Tag Archives: national geographic

Are we going to clean up our PLANET or continue our toxic relationship with PLASTIC?

In case you didn’t catch it on Instagram yet: National Geographic just rolled-out an impressive campaign called “Planet or Plastic?”. Like the name indicates, this is Nat Geo’s multiyear effort to raise awareness about our global plastic trash crisis.

Three easy ways to reduce plastic waste

Not only are they featuring enlightening articles (with amazing photos) examining all aspects of this problem that we are knee-deep in, they are also encouraging people to take a pledge to reduce personal plastic waste. Considering the fact that all of us have been an active part in causing this crisis, of course we need to be part in solving it.

I am in a situation where I do consume and buy plastic. I love chips. Our kid just got a new ball and a few sets of Duplo Legos. I don’t make my own Cheerios or soy milk (surprised?!).

Because of circumstance, plastic comes in to my life. I am actually pretty ok with that. Living responsibly is about me reducing where I can. Maybe you are in a similar situation? Here are three simple things you can do to reduce your plastic consumption! I can handle all these without stress, being a full time worker bee/blogger/toddler-mom in suburbia. PS. No guilt though y’all. Just inspiration.

Americans toss 500 million

plastic straws every day.

Focus on the big four

Zero waste blogger Kathryn of Going Zero Waste often talks about the “big four” – four items that are key to effectively reducing personal waste. They are:

1) disposable plastic bags

2) disposable plastic water (and soda) bottles

3) disposable to-go mugs

4) one-time-use straws

Start your journey towards less plastic by cutting these four, and you’ll soon discover that there’s very little cost associated with doing so. Refusing straws is as simple as saying “no straw please” and you probably have a water bottle, grocery bag and travel mug at home already, so it’s only a matter of bringing them with you (more often, if not always!)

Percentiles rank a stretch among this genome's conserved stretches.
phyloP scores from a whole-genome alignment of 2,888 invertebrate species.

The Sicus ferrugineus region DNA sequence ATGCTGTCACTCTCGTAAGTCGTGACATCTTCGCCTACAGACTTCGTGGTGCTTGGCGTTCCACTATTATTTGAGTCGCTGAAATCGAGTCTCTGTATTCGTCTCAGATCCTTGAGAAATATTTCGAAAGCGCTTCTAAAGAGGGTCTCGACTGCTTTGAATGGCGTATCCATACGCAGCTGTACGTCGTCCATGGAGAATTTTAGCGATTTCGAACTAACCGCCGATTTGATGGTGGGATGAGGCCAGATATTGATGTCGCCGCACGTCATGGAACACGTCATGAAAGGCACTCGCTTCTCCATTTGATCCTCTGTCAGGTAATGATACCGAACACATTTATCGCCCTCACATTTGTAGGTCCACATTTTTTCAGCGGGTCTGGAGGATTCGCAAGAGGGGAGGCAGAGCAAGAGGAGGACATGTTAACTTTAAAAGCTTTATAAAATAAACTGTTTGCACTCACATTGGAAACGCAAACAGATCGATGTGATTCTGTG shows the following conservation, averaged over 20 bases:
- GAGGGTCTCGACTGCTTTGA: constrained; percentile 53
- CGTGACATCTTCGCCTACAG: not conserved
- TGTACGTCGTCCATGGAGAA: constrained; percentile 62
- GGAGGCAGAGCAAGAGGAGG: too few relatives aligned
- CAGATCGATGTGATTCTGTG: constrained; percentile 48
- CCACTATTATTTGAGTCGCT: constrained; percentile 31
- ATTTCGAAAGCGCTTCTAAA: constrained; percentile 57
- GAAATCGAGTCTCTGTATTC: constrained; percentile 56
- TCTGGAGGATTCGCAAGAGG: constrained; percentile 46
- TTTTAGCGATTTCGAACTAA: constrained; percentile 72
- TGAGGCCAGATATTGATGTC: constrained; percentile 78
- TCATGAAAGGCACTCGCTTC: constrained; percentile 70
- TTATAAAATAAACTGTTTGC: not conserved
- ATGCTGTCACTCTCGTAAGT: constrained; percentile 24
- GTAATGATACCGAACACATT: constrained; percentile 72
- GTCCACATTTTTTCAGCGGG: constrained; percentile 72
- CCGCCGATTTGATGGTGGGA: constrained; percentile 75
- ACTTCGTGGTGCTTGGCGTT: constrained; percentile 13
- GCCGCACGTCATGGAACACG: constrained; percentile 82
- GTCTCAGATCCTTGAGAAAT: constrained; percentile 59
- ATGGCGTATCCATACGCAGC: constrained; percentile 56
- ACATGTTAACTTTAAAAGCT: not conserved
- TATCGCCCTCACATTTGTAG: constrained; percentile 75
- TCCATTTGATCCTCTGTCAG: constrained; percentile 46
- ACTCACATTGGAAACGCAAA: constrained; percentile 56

A trillion plastic bags are used

worldwide every year.

Swap shower gel for bar soap

I love this tip because bar soap is available here, there and everywhere, so you don’t’ need to buy this “eco-friendly thing” online. (Online purchases, even if plastic-free, do come with lots of packaging and miles). Whole Foods has a selection of bulk soap even. Switching to bar soap is easy and family members won’t mind the switch. If someone is worried about “germs” (which is a myth) getting one unique bar for each person works.

Nearly a million plastic beverage

bottles are sold every minute.

Be mindful at the grocery store (and in life)

Buy nut butters, jam and pasta sauce in glass jars – recycle or reuse. Pick pasta, eggs and rice in cardboard boxes – recycle or compost (after removing the tiny plastic film). Skip the produce bags or bring your own. Go for fruits without plastic wrappers. You know, the easy swaps that don’t cost you anything. Also, use trash cans. Don’t dump things randomly outside. EASY.

9 million tons of plastic waste

end up in the ocean every year.

Now that we’re talking about plastic AGAIN (sorry not sorry!), it may be a good thing to actually share some information of what plastic is and how it’s made! Nat Geo is taking care of that with this informative video, a part of the Planet or Plastic campaign.

You can read a LOT more on nationalgeographic.com/environment/planetorplastic and remember to take the pledge to do your best to reduce one-time-use plastic. Honestly, there are so many brilliant articles to read that you can easily spend a whole afternoon just learning and taking your awareness rating to new heights.

More of my personal stories with plastic waste, recycling and such in these Sustainable Anna blog posts and pages:

It’s time to spring in to recycling LESS! (Here’s why)

If you’re not buying recycled products, you’re not really recycling

Five easy ways to reduce grocery store waste – without planning ahead!

My Zero Waste page

Quotes, video and picture above from Nat Geo.